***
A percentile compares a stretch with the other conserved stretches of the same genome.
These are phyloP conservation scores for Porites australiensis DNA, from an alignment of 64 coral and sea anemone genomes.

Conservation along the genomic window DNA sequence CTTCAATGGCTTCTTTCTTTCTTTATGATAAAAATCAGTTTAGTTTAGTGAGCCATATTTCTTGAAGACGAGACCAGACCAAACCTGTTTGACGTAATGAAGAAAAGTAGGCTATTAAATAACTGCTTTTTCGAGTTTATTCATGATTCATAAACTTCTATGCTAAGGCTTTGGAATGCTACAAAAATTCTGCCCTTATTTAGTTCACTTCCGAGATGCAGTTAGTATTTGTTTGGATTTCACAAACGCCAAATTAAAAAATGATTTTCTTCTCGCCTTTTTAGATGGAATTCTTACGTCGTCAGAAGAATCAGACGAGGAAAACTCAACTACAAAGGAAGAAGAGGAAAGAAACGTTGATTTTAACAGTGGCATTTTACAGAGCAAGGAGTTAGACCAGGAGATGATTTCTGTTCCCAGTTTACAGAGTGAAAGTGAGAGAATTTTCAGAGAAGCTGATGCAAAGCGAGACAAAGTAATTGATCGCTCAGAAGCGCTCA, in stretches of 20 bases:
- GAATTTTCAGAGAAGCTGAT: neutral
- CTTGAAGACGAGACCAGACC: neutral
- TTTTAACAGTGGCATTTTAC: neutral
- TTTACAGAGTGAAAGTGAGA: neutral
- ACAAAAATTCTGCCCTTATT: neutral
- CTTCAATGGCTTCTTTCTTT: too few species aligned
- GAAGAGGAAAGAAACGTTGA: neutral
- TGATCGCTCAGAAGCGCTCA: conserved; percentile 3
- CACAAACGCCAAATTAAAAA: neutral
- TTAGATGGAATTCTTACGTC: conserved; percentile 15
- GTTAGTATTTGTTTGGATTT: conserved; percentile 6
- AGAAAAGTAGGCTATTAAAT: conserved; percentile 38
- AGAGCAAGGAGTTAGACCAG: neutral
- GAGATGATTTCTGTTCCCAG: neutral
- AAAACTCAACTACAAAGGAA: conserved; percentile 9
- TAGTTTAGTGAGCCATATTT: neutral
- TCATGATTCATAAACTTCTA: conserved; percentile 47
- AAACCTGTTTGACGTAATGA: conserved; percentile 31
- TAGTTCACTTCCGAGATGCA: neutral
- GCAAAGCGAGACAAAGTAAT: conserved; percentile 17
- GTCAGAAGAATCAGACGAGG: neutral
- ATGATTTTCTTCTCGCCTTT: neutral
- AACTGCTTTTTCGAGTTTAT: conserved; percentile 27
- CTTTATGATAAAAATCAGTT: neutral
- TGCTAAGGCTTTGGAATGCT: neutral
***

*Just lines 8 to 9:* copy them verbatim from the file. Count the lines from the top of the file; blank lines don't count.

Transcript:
- ACAAAAATTCTGCCCTTATT: neutral
- CTTCAATGGCTTCTTTCTTT: too few species aligned